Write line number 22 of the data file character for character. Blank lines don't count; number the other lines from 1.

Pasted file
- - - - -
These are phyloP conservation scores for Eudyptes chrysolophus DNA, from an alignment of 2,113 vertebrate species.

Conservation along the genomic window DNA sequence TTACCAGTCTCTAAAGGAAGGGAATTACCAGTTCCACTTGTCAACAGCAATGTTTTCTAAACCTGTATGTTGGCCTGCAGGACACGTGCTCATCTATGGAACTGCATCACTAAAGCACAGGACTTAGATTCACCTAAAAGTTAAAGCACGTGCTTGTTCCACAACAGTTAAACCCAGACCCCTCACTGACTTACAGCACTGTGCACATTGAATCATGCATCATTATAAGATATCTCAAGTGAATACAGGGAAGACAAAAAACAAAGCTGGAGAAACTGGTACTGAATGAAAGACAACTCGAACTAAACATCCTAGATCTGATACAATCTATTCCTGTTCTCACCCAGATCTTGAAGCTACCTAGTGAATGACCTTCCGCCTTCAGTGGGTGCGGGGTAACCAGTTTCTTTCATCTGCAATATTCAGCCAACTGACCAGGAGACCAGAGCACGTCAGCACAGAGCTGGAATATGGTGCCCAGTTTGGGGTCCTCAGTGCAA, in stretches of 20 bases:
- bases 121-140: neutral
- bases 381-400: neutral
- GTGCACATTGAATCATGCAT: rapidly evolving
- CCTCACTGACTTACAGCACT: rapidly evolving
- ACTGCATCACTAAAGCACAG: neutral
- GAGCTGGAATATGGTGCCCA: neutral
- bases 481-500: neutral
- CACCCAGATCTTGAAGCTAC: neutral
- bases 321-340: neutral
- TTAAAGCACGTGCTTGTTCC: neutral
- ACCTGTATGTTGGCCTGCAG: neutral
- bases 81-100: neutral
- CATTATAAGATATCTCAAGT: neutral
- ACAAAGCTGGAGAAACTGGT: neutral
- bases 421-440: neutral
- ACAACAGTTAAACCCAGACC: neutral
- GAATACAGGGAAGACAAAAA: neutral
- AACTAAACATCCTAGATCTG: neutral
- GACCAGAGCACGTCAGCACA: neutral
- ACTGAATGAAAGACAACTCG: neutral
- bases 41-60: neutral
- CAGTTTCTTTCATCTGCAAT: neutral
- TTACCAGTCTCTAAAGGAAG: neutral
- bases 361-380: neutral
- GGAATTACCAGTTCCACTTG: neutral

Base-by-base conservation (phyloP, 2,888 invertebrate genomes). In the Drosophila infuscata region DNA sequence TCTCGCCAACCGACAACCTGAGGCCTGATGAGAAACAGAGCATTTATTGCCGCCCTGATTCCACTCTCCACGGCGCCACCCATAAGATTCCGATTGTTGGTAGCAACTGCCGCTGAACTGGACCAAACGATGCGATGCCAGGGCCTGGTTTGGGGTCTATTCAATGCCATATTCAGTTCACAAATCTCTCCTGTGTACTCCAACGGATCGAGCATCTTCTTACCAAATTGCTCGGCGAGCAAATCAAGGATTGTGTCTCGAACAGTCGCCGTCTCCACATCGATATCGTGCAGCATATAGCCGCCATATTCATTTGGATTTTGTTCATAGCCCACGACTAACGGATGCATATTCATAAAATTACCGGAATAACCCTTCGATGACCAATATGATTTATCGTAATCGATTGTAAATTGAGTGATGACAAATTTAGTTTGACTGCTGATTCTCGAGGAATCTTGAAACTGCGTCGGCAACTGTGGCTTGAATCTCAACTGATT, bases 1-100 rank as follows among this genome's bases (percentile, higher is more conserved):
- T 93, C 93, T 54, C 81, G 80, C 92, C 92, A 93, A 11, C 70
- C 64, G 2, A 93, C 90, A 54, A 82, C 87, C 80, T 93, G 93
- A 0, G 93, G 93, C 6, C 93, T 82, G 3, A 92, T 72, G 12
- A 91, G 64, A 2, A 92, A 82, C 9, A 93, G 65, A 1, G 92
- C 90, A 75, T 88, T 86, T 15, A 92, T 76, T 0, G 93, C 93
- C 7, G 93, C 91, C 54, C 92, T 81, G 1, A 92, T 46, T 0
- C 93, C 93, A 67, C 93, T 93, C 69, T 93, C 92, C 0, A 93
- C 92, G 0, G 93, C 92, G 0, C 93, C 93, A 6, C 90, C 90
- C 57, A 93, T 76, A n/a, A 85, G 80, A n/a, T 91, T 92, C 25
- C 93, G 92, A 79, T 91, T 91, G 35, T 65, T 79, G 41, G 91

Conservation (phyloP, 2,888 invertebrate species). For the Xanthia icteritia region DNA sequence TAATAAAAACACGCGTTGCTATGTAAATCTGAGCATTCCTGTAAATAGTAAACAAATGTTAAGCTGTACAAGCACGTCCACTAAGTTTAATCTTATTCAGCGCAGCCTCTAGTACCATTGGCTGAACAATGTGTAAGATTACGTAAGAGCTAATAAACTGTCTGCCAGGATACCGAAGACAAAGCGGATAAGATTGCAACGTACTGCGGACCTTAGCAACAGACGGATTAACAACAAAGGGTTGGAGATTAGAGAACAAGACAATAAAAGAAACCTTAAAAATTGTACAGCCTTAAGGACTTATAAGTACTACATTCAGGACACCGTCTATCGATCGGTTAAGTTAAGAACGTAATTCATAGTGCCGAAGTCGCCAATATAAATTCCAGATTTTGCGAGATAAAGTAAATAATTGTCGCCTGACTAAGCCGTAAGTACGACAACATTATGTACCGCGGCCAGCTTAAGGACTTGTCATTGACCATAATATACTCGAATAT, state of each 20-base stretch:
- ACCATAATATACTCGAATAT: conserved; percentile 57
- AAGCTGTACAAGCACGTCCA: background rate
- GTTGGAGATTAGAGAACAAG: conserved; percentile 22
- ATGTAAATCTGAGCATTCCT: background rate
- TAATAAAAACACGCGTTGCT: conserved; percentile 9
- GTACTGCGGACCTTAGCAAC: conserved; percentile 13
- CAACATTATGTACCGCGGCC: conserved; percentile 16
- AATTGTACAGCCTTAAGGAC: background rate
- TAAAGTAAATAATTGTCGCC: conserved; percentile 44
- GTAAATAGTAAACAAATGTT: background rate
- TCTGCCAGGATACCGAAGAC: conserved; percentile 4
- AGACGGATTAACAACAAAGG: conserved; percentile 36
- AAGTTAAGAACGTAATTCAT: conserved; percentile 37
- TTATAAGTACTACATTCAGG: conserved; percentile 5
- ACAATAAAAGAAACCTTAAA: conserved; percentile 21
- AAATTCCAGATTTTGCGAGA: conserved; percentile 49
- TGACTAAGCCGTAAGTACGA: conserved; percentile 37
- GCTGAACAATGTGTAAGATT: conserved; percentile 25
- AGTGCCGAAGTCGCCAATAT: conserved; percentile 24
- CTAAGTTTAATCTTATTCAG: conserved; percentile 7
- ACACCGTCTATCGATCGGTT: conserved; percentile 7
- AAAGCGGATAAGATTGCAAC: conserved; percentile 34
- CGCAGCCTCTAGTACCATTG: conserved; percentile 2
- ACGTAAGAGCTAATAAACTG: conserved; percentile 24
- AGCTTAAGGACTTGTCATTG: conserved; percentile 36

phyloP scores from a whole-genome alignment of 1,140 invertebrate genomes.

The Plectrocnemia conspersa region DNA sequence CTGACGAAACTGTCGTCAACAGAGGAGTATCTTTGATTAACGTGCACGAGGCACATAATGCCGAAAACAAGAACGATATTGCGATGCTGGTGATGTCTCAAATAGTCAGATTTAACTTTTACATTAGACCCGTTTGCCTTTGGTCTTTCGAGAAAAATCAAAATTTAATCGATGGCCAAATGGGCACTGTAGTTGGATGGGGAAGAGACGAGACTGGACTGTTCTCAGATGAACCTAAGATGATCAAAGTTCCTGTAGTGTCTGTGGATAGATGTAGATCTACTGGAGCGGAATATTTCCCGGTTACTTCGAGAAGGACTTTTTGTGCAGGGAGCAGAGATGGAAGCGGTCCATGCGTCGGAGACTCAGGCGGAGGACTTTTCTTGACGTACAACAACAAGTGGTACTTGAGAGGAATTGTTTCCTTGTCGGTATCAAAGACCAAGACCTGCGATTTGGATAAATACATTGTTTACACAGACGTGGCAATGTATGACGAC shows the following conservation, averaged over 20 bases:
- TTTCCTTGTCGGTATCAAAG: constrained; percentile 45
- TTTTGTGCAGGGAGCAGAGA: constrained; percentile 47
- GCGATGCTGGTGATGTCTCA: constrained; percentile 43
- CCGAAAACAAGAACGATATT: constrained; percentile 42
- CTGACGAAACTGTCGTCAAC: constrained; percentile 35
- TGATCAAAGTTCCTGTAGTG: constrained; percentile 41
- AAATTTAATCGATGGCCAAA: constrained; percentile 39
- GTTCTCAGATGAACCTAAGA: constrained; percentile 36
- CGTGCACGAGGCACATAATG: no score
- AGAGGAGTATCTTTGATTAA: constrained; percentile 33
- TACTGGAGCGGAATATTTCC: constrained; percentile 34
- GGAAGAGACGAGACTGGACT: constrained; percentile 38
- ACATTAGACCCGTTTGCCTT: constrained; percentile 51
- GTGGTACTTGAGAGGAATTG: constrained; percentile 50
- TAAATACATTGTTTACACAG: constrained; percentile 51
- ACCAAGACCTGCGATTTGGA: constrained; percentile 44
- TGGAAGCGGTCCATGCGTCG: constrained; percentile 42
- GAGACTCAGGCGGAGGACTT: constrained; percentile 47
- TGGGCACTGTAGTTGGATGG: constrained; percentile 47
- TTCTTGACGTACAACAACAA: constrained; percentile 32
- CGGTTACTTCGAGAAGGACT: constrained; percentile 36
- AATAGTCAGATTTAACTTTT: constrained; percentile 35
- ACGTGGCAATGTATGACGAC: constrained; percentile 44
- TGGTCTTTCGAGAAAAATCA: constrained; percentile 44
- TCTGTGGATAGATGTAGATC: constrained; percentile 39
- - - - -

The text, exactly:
- ACTGAATGAAAGACAACTCG: neutral